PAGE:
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Author Spotlight: Erin Hahn talks You'd Be Mine



I'm so excited to feature Erin Hahn on today's blog! Erin fell in love with words in college when she wrote for the campus paper, covering everything from drag shows to ice fishing and took way too much liberty with a history essay on the bubonic plague (lol!). Her debut YA novel, the witty country music-infused contemporary romance, YOU'D BE MINE (Wednesday Books/Macmillan) is out now and you can check out the synopsis below!

Erin Hahn's thrilling debut, You'd Be Mine, asks: Can the right song and the perfect summer on the road make two broken hearts whole?


Annie Mathers is America's sweetheart and heir to a country music legacy full of all the things her gran warned her about. Superstar Clay Coolidge is most definitely going to end up one of those things.


But unfortunately for Clay, if he can't convince Annie to join his summer tour, his music label is going to drop him. That's what happens when your bad-boy image turns into bad-boy reality. Annie has been avoiding the spotlight after her parents' tragic death, except on her skyrocketing YouTube channel. Clay's label wants to land Annie, and Clay has to make it happen.


Swayed by Clay's undeniable charm and good looks, Annie and her band agree to join the tour. From the start, fans want them to be more than just tour mates, and Annie and Clay can't help but wonder if the fans are right. But if there's one part of fame Annie wants nothing to do with, it's a high-profile relationship. She had a front-row seat to her parents' volatile marriage and isn't interested in repeating history. If only she could convince her heart that Clay, with his painful past and head-over-heels-inducing tenor, isn't worth the risk.


And now, here's my chat with Erin!


Hi, Erin! Welcome and congrats on You'd Be Mine. Can you tell us a little about the story and what inspired it?


Thank you so much! You’d Be Mine is a YA contemporary romance that centers around two main characters, Clay Coolidge, reigning bad boy of country music and Annie Mathers, the daughter of country music’s biggest tragedy. After too many bouts of bad press for underage shenanigans, Clay faces an ultimatum from his label: get Annie and her band to sign on to his summer tour or lose his contract. Of course, being a romance, there’s a whole lot of back stage flirting and kissing and drama, but with these two, there’s also a healthy dash of grief, dark histories and angst.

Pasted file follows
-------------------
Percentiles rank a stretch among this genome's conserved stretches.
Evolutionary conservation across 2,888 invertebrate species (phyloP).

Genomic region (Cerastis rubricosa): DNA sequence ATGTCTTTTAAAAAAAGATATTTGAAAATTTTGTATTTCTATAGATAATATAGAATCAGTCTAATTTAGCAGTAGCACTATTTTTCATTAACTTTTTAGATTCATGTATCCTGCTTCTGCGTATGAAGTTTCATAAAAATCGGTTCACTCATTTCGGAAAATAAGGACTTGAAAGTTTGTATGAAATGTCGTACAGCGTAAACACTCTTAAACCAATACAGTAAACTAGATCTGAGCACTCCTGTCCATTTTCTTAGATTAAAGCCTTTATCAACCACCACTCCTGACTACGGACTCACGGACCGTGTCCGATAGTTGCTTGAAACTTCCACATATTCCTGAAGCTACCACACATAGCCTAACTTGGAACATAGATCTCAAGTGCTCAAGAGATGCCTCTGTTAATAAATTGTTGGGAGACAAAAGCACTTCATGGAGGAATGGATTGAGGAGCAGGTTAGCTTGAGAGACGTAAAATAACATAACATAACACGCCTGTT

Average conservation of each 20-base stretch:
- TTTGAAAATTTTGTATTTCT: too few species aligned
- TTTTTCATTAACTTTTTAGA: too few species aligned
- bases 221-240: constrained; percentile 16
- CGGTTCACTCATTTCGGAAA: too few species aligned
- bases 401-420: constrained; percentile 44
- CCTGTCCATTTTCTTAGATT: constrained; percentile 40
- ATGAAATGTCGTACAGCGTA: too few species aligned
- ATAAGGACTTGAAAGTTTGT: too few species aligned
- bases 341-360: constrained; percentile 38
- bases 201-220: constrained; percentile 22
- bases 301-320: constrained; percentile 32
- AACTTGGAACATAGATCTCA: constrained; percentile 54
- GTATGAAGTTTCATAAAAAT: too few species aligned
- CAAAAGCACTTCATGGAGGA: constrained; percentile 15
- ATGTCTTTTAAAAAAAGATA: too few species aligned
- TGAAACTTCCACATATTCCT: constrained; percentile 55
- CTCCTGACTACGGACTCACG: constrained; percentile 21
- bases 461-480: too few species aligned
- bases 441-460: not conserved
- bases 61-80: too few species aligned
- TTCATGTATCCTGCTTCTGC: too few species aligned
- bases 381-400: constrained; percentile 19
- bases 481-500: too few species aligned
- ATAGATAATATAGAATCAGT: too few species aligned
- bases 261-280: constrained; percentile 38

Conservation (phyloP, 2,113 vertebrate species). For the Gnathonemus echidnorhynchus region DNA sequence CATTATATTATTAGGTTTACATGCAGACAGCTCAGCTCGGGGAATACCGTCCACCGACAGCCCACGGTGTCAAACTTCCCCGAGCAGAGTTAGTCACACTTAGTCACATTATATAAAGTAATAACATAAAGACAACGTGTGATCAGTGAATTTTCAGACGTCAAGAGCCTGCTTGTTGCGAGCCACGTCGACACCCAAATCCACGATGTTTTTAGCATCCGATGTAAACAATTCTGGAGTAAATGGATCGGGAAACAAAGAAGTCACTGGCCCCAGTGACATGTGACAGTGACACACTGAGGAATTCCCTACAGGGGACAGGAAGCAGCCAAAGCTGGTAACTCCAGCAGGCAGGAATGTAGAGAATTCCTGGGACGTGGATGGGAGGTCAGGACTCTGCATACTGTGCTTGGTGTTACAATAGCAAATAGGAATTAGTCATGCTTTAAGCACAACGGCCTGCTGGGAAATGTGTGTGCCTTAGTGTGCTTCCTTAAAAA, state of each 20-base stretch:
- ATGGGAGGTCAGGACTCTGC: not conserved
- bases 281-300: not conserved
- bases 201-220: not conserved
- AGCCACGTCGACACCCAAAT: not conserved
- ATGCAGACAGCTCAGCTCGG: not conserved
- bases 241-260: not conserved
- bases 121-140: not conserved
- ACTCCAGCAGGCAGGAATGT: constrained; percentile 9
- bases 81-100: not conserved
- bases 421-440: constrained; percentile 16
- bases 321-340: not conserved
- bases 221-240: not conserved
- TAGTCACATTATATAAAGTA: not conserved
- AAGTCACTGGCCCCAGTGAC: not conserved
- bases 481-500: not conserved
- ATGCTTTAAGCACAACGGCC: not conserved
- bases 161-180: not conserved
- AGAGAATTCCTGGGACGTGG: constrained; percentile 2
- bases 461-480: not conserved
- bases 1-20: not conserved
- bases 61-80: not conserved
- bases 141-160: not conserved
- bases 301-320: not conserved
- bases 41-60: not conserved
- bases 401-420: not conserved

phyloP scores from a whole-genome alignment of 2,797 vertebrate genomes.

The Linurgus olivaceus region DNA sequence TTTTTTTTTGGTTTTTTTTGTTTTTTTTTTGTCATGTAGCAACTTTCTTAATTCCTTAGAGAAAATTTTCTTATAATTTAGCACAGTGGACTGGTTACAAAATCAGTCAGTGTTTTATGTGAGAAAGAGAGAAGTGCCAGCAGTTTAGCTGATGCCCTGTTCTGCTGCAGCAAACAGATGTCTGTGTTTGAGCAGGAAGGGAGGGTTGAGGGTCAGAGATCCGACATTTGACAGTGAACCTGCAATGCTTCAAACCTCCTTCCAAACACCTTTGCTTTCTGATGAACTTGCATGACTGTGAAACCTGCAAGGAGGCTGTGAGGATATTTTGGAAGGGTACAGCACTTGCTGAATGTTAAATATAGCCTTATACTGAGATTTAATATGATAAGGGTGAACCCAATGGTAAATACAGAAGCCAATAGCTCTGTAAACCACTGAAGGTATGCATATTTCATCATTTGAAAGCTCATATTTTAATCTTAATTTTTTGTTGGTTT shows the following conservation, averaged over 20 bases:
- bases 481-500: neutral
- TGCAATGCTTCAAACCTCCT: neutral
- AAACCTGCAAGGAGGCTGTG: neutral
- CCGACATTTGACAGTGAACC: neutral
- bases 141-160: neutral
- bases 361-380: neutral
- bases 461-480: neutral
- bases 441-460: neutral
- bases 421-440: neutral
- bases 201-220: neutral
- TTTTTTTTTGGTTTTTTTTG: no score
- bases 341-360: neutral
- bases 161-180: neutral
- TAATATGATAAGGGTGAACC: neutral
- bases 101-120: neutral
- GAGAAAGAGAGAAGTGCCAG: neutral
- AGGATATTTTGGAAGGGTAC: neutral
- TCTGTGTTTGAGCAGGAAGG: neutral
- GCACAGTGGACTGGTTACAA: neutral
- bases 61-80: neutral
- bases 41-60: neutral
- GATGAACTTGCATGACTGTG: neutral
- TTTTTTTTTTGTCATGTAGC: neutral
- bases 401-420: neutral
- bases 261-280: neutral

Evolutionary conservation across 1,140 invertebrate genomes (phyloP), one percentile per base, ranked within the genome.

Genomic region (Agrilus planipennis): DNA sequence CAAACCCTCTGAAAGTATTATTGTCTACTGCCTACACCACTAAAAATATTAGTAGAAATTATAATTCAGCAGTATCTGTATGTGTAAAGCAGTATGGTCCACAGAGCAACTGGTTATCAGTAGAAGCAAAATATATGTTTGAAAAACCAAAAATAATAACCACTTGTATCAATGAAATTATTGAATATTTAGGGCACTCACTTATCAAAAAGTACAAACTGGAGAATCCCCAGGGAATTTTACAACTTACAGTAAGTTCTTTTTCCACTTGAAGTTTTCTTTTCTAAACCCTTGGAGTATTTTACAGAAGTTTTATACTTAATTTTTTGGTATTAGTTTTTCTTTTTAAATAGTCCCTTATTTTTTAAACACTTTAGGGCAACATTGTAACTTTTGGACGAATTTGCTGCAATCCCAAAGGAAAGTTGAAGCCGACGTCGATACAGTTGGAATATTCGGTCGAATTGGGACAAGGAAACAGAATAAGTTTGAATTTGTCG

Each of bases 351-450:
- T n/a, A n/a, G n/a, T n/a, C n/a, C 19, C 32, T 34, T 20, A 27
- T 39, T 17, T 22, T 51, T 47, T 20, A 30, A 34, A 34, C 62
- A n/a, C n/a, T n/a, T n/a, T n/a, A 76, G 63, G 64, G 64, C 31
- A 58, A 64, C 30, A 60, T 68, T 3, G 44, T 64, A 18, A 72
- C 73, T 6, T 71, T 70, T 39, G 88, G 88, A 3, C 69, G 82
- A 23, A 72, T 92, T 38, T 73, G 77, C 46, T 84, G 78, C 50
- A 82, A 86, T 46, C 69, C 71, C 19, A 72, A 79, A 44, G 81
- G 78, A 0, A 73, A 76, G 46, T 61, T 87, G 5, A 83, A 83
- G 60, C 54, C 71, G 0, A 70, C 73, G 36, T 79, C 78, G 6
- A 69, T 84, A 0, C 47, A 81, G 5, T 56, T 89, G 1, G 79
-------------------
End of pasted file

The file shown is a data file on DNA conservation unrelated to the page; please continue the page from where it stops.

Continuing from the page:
I’ve been a fan of country music my whole life, so it was an easy jump for me. I love the complexity of country songs. On the surface, they are melodic and twangy and full of good feelings, but the lyrics will often smack you upside the head in their intensity. I adore that. I wanted to emulate that, even. The romance is very loosely inspired by the late Johnny Cash and June Carter Cash. I definitely spent a lot of hours studying their performances and the way they interacted and fed off each other on stage. They were true professionals who earned A++’s in charm.


Clay and Annie are both so beautifully flawed! Were flaws in the forefront of your mind when you first started writing them, or was it the kind of thing that had to grow in drafts?


Thank you! Honestly, I didn’t see Annie and Clay that flawed when I first wrote them. In fact, it wasn’t until a CP said, “Hey, Clay’s borderline alcoholic” that I even recognized that part of him. Initially, I was like, “No he’s not!” but as I read back, I realized the truth. The same goes for Annie’s journey through her grief. I had to step outside the character to truly see how much she was hurting. Annie’s great in that she generally speaks her heart in her lyrics, but even then, it wasn’t until I read the lyrics back that I got the full impact of her emotions. It’s weird, I know. It’s like being a method actor, but a method writer? If that’s a thing. Someone recently called themselves that on twitter, so it must be. 😊 Regardless, I think it means that their flaws are always there, but I figure them out in drafts.